I’ve given Charles Band a fair amount of ribbing over time, most notably in last year’s April Fool’s piece – but you don’t put out titles like EVIL BONG 3-D and then not expect to get a little jibing for it. But the truth is that I’ve got genuine respect for the man behind Empire Pictures and Full Moon Entertainment, and I’ve always admired his ambitions, even if those ambitions don’t always come off as well as the ad campaigns promise.
There’s a strange, wonderful innocence to the best of Band’s output, a real “let’s put on a show” mentality that encapsulates Band’s ambitions to get his films made. The best Empire Pictures films are so packed with great concepts that there’s no way they can’t live up to the hype – where normal b-movies would be satisfied with running with one idea, 1986’s ELIMINATORS, for example, has cyborgs AND ninjas AND robots AND jungle adventures AND time travel AND wet t-shirts. Years before “Axe Cop,” Charles Band took the ideas (whether originated by him or others) that seem like the chaotic comic book of a hyperactive puberty-stricken science fiction fan and actually turned them into movies, and for that, he’ll always have my interest.
My first exposure to the world of Charles Band – at least in the sense that it was the first time I realized that it was one guy behind all of these varied projects – was in the pages of Fangoria, around the time of Full Moon’s relaunch. The Band-produced remake of THE PIT AND THE PENDULUM, then to star Peter O’Toole and Billy Dee Williams, was on the horizon, and I devoured any information the periodical had to offer. In the days before online genre writing, Fangoria was the bible of new horror information, and even in the horror desert that was the early ‘90s (witness the likes of DOLLY DEAREST on the cover), each issue was eagerly studied by my teenage eyes to the point of obsession. (It helped that I was working at a Blockbuster Video at the time, which meant that I could see most major horror titles as soon as we got them, and Full Moon’s output was always at the top of that list.)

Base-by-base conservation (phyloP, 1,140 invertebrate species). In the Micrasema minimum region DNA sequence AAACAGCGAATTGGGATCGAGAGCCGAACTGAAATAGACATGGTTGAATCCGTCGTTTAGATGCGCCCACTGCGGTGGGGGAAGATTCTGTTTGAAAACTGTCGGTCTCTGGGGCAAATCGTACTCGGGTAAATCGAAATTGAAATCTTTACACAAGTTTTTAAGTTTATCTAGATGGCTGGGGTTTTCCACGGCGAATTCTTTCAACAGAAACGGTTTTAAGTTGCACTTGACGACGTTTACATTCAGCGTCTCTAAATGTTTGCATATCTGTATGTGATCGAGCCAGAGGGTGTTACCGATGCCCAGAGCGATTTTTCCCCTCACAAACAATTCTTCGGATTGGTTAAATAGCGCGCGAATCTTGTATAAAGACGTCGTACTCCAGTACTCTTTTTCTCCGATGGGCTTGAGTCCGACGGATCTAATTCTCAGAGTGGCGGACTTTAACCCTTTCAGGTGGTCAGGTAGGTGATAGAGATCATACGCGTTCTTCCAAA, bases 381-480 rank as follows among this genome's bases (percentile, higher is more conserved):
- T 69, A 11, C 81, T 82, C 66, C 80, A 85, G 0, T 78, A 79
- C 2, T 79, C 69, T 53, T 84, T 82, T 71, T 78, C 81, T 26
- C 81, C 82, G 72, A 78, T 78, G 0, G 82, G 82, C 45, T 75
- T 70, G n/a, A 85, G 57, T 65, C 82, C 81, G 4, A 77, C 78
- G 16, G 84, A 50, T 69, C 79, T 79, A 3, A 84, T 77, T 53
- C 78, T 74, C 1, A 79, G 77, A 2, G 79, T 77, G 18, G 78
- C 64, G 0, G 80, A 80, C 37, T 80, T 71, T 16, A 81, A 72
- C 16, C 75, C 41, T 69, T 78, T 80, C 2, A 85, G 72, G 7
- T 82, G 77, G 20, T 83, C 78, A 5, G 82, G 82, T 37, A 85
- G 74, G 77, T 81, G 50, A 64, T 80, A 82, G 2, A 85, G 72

It’s not surprising, then, that for Band’s new bi-monthly magazine “Delirium,” (no relation to the ‘90s horror mag of the same name) they’ve used Fangoria as template. Band has a history of being transparent with his work, with the “Videozone” shorts that followed each Full Moon feature on VHS branding the company nicely and giving you a “behind the scenes” look at the projects, enabling audiences to connect with and follow certain directors, actors and effects artists in a way few genre companies had done, so a periodical on the past, present and future of his work utilizing a format that’s comfortable to the horror fans that have grown up on his work is certainly a notable pursuit. “Delirium” even goes so far as to be edited by “Fangoria” editor (and Uwe Boll fighter) Chris Alexander, who was responsible for returning the iconic horror mag to the layout of the early ‘90s.